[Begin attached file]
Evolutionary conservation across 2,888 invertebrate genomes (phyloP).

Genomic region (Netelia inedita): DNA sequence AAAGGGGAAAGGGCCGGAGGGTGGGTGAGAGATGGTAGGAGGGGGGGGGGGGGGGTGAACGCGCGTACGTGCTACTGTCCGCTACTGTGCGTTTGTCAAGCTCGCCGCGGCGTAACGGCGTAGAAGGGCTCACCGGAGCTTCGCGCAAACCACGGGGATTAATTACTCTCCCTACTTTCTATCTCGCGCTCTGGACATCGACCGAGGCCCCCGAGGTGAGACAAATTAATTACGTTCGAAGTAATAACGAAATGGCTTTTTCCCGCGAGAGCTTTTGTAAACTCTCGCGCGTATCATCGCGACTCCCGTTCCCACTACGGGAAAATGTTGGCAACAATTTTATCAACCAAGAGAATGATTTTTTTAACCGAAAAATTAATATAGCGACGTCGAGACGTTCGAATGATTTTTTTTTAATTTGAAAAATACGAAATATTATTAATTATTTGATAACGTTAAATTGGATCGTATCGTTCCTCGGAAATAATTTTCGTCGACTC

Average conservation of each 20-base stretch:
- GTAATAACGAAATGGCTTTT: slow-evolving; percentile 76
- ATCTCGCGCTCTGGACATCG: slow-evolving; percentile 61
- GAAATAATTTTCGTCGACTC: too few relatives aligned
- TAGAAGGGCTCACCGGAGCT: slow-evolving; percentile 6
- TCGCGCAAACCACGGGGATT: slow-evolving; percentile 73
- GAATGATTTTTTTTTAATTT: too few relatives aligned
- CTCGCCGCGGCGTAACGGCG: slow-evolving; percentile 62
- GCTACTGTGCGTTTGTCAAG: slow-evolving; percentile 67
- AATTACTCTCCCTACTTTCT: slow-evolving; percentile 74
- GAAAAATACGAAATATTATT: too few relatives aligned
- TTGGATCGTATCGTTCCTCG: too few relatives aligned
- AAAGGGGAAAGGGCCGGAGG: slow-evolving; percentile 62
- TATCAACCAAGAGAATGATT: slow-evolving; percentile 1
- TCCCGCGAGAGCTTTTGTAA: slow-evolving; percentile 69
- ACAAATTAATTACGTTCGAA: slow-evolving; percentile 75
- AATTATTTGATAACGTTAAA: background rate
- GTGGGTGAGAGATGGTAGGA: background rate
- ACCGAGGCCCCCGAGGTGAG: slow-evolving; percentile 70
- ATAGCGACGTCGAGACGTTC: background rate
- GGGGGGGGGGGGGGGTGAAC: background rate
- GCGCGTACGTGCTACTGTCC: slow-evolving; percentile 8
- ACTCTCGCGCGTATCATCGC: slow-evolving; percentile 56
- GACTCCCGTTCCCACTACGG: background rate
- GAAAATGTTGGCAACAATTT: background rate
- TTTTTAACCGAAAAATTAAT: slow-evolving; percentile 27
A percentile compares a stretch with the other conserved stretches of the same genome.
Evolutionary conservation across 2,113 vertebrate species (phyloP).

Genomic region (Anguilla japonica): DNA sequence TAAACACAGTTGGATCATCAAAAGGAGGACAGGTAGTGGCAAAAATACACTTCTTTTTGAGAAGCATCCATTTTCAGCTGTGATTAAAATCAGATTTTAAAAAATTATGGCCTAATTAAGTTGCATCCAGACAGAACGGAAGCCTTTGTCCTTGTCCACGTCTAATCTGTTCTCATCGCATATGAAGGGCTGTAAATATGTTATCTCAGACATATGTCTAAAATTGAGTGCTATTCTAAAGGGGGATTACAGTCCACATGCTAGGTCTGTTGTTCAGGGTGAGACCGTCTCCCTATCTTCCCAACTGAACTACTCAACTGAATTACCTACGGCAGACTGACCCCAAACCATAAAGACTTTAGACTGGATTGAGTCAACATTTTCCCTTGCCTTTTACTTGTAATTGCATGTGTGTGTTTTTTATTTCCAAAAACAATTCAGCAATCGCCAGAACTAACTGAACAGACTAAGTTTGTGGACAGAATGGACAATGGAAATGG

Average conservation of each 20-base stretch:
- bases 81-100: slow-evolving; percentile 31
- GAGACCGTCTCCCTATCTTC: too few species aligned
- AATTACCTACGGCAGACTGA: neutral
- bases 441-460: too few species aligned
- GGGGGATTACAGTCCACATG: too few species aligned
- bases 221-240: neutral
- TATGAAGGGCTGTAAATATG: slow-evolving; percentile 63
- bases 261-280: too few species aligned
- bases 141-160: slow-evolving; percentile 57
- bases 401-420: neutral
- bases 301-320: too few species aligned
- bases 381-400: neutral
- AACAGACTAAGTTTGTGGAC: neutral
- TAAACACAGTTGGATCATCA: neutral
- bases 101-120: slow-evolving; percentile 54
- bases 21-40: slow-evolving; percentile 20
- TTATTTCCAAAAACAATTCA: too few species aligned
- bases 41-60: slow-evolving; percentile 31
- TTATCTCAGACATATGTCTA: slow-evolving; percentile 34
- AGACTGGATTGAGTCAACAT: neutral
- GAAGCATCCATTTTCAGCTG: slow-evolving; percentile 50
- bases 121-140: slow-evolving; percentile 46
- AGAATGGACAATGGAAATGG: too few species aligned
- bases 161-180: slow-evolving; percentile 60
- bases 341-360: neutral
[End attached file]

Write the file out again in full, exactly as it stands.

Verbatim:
Evolutionary conservation across 2,888 invertebrate genomes (phyloP).

Genomic region (Netelia inedita): DNA sequence AAAGGGGAAAGGGCCGGAGGGTGGGTGAGAGATGGTAGGAGGGGGGGGGGGGGGGTGAACGCGCGTACGTGCTACTGTCCGCTACTGTGCGTTTGTCAAGCTCGCCGCGGCGTAACGGCGTAGAAGGGCTCACCGGAGCTTCGCGCAAACCACGGGGATTAATTACTCTCCCTACTTTCTATCTCGCGCTCTGGACATCGACCGAGGCCCCCGAGGTGAGACAAATTAATTACGTTCGAAGTAATAACGAAATGGCTTTTTCCCGCGAGAGCTTTTGTAAACTCTCGCGCGTATCATCGCGACTCCCGTTCCCACTACGGGAAAATGTTGGCAACAATTTTATCAACCAAGAGAATGATTTTTTTAACCGAAAAATTAATATAGCGACGTCGAGACGTTCGAATGATTTTTTTTTAATTTGAAAAATACGAAATATTATTAATTATTTGATAACGTTAAATTGGATCGTATCGTTCCTCGGAAATAATTTTCGTCGACTC

Average conservation of each 20-base stretch:
- GTAATAACGAAATGGCTTTT: slow-evolving; percentile 76
- ATCTCGCGCTCTGGACATCG: slow-evolving; percentile 61
- GAAATAATTTTCGTCGACTC: too few relatives aligned
- TAGAAGGGCTCACCGGAGCT: slow-evolving; percentile 6
- TCGCGCAAACCACGGGGATT: slow-evolving; percentile 73
- GAATGATTTTTTTTTAATTT: too few relatives aligned
- CTCGCCGCGGCGTAACGGCG: slow-evolving; percentile 62
- GCTACTGTGCGTTTGTCAAG: slow-evolving; percentile 67
- AATTACTCTCCCTACTTTCT: slow-evolving; percentile 74
- GAAAAATACGAAATATTATT: too few relatives aligned
- TTGGATCGTATCGTTCCTCG: too few relatives aligned
- AAAGGGGAAAGGGCCGGAGG: slow-evolving; percentile 62
- TATCAACCAAGAGAATGATT: slow-evolving; percentile 1
- TCCCGCGAGAGCTTTTGTAA: slow-evolving; percentile 69
- ACAAATTAATTACGTTCGAA: slow-evolving; percentile 75
- AATTATTTGATAACGTTAAA: background rate
- GTGGGTGAGAGATGGTAGGA: background rate
- ACCGAGGCCCCCGAGGTGAG: slow-evolving; percentile 70
- ATAGCGACGTCGAGACGTTC: background rate
- GGGGGGGGGGGGGGGTGAAC: background rate
- GCGCGTACGTGCTACTGTCC: slow-evolving; percentile 8
- ACTCTCGCGCGTATCATCGC: slow-evolving; percentile 56
- GACTCCCGTTCCCACTACGG: background rate
- GAAAATGTTGGCAACAATTT: background rate
- TTTTTAACCGAAAAATTAAT: slow-evolving; percentile 27
A percentile compares a stretch with the other conserved stretches of the same genome.
Evolutionary conservation across 2,113 vertebrate species (phyloP).

Genomic region (Anguilla japonica): DNA sequence TAAACACAGTTGGATCATCAAAAGGAGGACAGGTAGTGGCAAAAATACACTTCTTTTTGAGAAGCATCCATTTTCAGCTGTGATTAAAATCAGATTTTAAAAAATTATGGCCTAATTAAGTTGCATCCAGACAGAACGGAAGCCTTTGTCCTTGTCCACGTCTAATCTGTTCTCATCGCATATGAAGGGCTGTAAATATGTTATCTCAGACATATGTCTAAAATTGAGTGCTATTCTAAAGGGGGATTACAGTCCACATGCTAGGTCTGTTGTTCAGGGTGAGACCGTCTCCCTATCTTCCCAACTGAACTACTCAACTGAATTACCTACGGCAGACTGACCCCAAACCATAAAGACTTTAGACTGGATTGAGTCAACATTTTCCCTTGCCTTTTACTTGTAATTGCATGTGTGTGTTTTTTATTTCCAAAAACAATTCAGCAATCGCCAGAACTAACTGAACAGACTAAGTTTGTGGACAGAATGGACAATGGAAATGG

Average conservation of each 20-base stretch:
- bases 81-100: slow-evolving; percentile 31
- GAGACCGTCTCCCTATCTTC: too few species aligned
- AATTACCTACGGCAGACTGA: neutral
- bases 441-460: too few species aligned
- GGGGGATTACAGTCCACATG: too few species aligned
- bases 221-240: neutral
- TATGAAGGGCTGTAAATATG: slow-evolving; percentile 63
- bases 261-280: too few species aligned
- bases 141-160: slow-evolving; percentile 57
- bases 401-420: neutral
- bases 301-320: too few species aligned
- bases 381-400: neutral
- AACAGACTAAGTTTGTGGAC: neutral
- TAAACACAGTTGGATCATCA: neutral
- bases 101-120: slow-evolving; percentile 54
- bases 21-40: slow-evolving; percentile 20
- TTATTTCCAAAAACAATTCA: too few species aligned
- bases 41-60: slow-evolving; percentile 31
- TTATCTCAGACATATGTCTA: slow-evolving; percentile 34
- AGACTGGATTGAGTCAACAT: neutral
- GAAGCATCCATTTTCAGCTG: slow-evolving; percentile 50
- bases 121-140: slow-evolving; percentile 46
- AGAATGGACAATGGAAATGG: too few species aligned
- bases 161-180: slow-evolving; percentile 60
- bases 341-360: neutral